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J Cell Sci. 2005 Nov 15;118(Pt 22):5221-30. Epub 2005 Oct 25.

Interferon-gamma selectively increases epithelial permeability to large molecules by activating different populations of paracellular pores.

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Gut Barrier Group, Injury Research, Salford Royal Hospitals NHS Trust and Faculty of Medicine and Human Sciences, University of Manchester, Clinical Sciences Building, Hope Hospital, Salford, M6 8HD, UK.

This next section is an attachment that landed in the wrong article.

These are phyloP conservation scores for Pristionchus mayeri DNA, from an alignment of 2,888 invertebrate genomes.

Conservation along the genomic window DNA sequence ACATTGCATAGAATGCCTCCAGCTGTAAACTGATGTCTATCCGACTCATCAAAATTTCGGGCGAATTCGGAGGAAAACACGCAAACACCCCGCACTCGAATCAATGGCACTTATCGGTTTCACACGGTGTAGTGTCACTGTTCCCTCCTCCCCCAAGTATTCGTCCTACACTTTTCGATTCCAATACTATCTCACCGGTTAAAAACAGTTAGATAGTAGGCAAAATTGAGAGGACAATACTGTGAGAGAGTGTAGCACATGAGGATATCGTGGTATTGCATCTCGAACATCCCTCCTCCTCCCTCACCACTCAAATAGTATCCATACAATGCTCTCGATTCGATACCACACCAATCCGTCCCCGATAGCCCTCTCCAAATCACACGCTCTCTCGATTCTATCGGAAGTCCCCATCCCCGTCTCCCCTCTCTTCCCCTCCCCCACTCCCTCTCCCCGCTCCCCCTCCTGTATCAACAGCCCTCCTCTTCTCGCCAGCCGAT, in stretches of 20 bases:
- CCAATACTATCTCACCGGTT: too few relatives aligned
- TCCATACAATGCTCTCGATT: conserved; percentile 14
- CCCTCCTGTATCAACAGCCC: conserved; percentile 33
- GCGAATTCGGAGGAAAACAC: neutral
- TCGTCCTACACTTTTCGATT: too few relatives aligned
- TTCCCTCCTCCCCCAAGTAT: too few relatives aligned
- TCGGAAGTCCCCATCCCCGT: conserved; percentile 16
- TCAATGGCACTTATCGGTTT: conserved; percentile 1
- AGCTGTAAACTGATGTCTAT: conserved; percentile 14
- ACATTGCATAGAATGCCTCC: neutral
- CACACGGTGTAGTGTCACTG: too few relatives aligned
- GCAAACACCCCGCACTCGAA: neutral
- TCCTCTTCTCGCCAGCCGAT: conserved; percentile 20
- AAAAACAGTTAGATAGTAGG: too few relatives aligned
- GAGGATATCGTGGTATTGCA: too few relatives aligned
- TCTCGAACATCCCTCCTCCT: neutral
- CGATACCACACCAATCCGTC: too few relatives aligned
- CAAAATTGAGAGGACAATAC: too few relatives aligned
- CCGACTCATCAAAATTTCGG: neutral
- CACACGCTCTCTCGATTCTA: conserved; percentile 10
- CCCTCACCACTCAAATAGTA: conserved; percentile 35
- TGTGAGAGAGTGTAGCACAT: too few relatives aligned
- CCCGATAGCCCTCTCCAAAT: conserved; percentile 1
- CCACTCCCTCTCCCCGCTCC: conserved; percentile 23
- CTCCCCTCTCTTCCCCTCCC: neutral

Impairment of the gut epithelial barrier by agents such as IFNgamma may play a key role in the pathogenesis of inflammatory disorders by increasing the paracellular penetration of luminal macromolecules, potentially including bacterial antigens. Owing to limitations of current paracellular probes, little is known about the precise functional changes induced by IFNgamma and how these relate to the development of increased macromolecular permeability. Here we investigate how IFNgamma modulates this pathway in T84 monolayers using a novel profiling technique that resolves different populations of paracellular pores by simultaneous analysis of 24 permeability probes of defined molecular size. Two types of functional pore present in control monolayers, an abundant restrictive pore with a radius of approximately 4.5 Angstrom and a much larger but infrequent, non-restrictive pore, were differentially regulated by IFNgamma. Incubation with IFNgamma dose-dependently and reversibly increased the frequency of the non-restrictive pores while having no significant effect on the restrictive component. Cytokine-induced increases in beta, the descriptor of the non-restrictive pore, correlated closely with increased permeability to large molecules (10 kDa) including E. coli-derived lipopolysaccharide, but not small (0.182 kDa) molecules. This effect was associated with changes in expression of the tight junction proteins occludin and claudin-1. These data suggest that IFNgamma selectively increases the transepithelial flux of large molecules by activating specific pathways within the junctional pore. One hypothesis is that this process may be activated in the early stages of the inflammatory response, facilitating the passage of large and potentially antigenic molecules across the gut without gross disruption of the barrier to small molecules.

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